"What you don't know can't hurt you." - Adapted from Petit Palace (1576) by G. Pettie
In healthcare, data is key. Doctors, nurses, and EMTs refer to certain data as "vitals". These "vitals" include body temperature, heart rate, respiratory rate, blood pressure, among others. The data collected and tracked is so important, even minor mistakes can result in the death of a patient.
In advertising, data (sometimes referred to as "analytics"), plays a key role in the success or failure of a campaign. Advertisers often perform A/B testing, which involves the publishing of multiple versions of an ad and studying how one version performs over another. Advertisers track brand awareness and conversion rates, frequency and view through, among many other data points.
On the web, analytic tools are readily available to track information on how content is performing. This data includes information, such as hits, page views, impressions, bounce rates, and engagement. When these statistics are analyzed, decisions are made as to the viability of a particular strategy.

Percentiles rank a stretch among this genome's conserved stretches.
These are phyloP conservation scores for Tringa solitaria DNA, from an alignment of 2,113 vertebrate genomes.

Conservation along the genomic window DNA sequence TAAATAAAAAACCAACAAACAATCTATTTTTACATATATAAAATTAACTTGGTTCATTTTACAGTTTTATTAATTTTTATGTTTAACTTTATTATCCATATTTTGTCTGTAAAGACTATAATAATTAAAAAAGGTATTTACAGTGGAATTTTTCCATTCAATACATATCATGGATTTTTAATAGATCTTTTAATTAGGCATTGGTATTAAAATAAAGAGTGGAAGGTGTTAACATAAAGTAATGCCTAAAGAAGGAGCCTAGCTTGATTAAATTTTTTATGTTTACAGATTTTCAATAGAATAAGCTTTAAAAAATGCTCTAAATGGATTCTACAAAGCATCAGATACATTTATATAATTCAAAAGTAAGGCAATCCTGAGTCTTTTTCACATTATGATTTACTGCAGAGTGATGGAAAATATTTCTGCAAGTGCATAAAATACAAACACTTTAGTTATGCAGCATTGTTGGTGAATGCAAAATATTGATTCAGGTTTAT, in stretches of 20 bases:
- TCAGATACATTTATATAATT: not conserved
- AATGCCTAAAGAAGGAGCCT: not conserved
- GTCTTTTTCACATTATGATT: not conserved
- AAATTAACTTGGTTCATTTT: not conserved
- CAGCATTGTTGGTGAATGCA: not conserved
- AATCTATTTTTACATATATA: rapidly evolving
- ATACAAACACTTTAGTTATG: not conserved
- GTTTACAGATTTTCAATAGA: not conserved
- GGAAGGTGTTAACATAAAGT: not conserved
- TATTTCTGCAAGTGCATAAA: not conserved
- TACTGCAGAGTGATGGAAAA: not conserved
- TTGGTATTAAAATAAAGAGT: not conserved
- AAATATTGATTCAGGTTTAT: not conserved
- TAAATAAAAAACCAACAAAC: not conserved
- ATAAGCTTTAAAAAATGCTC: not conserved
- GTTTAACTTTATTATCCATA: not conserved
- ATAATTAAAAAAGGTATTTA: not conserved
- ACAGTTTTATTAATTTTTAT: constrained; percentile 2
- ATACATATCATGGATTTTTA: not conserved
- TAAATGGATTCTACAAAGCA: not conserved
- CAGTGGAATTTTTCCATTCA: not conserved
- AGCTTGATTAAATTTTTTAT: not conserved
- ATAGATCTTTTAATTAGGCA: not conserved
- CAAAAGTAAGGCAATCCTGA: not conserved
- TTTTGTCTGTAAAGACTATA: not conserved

Statistics have even crossed over into the art world. An artist, by the name of Chris Jordan, demonstrated his work at a TED conference in 2008 (https://goo.gl/xwjx3b). Chris uses photography to tell the incredible stories behind seemingly mundane sets of data, such as the number of paper cups used in the US or the number of imprisoned Americans.
With so many industries weighing the success and failure of their mission on data tracking, why do so many educators act as if statistics can hurt them?
Instead of tracking key statistics on performance, we distort and obscure our data into bewildering figures called "grades." These "grades" are seldomly actionable and do little to reflect mastery of content or skills.